For the most part, Eastern Promises is held up by its engrossing dialogue and the aforementioned tension. But where there are gangsters, there will be blood. In what is most arguably the best scene in the movie, an unarmed and completely nude Nikolai realistically fights off two knife-wielding hitmen in a bathhouse. But the film’s depicted violence — mainly in the form of blade-inflicted mob hits — is actually tame by today’s standards. A scene with Nikolai and Kirill at a whorehouse is actually much more disturbing to watch.

The DVD release includes only two bonus features, each under 10 minutes. “Secrets and Stories” includes interviews with Cronenberg and screenwriter Steve Knight, along with members of the cast, all of whom talk about details behind the Russian mob. Mortensen explains how he researched for his role as Nikolai and Cronenberg talks about casting for the film, which required actors to believably portray Russian characters.

More interesting was “Marked For Life,” about the thread running through the movie pertaining to tattoos. For Russian gangsters, each tattoo, which must be earned, serves a purpose and contains the history of their criminal past. In this feature, it’s revealed that the original script did not highlight this aspect of the Russian crime world and it was actually Mortensen’s extensive research for the role that uncovered this crucial detail.


  1. I loved this film.
    Excellent review. I am glad to see it showing up with some award nominations and top ten lists.

    Comment by Jerry — December 23, 2007 @ 12:29 am

  2. I really, really enjoyed this movie. Your review was very well put.

    Comment by The Rub — December 23, 2007 @ 2:43 pm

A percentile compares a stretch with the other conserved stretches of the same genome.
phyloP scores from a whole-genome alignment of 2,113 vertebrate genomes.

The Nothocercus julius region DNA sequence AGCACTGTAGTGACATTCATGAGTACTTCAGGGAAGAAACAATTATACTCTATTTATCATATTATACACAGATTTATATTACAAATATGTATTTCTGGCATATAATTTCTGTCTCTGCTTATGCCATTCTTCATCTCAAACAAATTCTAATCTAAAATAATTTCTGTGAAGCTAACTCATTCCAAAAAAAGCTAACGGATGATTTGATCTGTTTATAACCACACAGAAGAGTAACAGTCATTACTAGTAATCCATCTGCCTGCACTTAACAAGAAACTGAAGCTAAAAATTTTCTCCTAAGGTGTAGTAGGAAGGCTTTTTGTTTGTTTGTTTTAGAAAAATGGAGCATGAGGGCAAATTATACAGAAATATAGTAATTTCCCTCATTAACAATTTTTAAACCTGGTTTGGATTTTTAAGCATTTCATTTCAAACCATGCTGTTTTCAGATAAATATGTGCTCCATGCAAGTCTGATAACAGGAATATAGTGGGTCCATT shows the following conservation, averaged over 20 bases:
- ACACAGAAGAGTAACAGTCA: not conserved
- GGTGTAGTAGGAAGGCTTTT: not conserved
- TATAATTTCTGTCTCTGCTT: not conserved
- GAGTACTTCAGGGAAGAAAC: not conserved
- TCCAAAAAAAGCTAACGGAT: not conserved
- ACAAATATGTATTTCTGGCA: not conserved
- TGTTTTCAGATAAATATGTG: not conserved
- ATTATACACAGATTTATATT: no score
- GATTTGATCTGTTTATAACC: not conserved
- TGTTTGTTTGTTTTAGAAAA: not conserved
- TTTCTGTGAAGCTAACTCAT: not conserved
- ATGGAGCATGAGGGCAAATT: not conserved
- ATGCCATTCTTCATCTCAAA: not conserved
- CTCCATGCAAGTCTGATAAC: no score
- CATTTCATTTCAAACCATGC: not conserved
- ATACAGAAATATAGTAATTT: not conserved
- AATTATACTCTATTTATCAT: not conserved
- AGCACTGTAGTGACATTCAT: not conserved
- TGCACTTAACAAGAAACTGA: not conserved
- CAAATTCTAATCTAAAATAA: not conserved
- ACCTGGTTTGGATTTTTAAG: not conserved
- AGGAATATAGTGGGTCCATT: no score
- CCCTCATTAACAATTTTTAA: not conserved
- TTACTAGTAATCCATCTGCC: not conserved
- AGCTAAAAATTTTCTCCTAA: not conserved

3. This is a fantastic movie that really shows the underworld in a very intriguing yet sinister way. I couldn’t help but feel that the film ended a bit too abrubtly for me at the end (seemed a bit rushed or something).

    Comment by Amy Ried — January 16, 2008 @ 5:40 pm

RSS feed for comments on this post. TrackBack URL

Leave a comment

Previous Article
Next Article
You may have noticed that we're now AD FREE! Please support Geeks of Doom by using the Amazon Affiliate link above. All of our proceeds from the program go toward maintaining this site.
Geeks of Doom on Twitter Geeks of Doom on Facebook Geeks of Doom on Instagram Follow Geeks of Doom on Tumblr Geeks of Doom on YouTube Geeks of Doom Email Digest Geeks of Doom RSS Feed
The Drill Down Podcast TARDISblend Podcast Westworld Podcast
2023  ·   2022  ·   2021  ·   2020  ·   2019  ·   2018  ·   2017  ·   2016  ·   2015  ·   2014  ·  
2013  ·   2012  ·   2011  ·   2010  ·   2009  ·   2008  ·   2007  ·   2006  ·   2005
Geeks of Doom is proudly powered by WordPress.

Students of the Unusual™ comic cover used with permission of 3BoysProductions
The Mercuri Bros.™ comic cover used with permission of Prodigal Son Press

Geeks of Doom is designed and maintained by our geeky webmaster
All original content copyright ©2005-2023 Geeks of Doom
All external content copyright of its respective owner, except where noted
Creative Commons License
This website is licensed under
a Creative Commons License.
About | Privacy Policy | Contact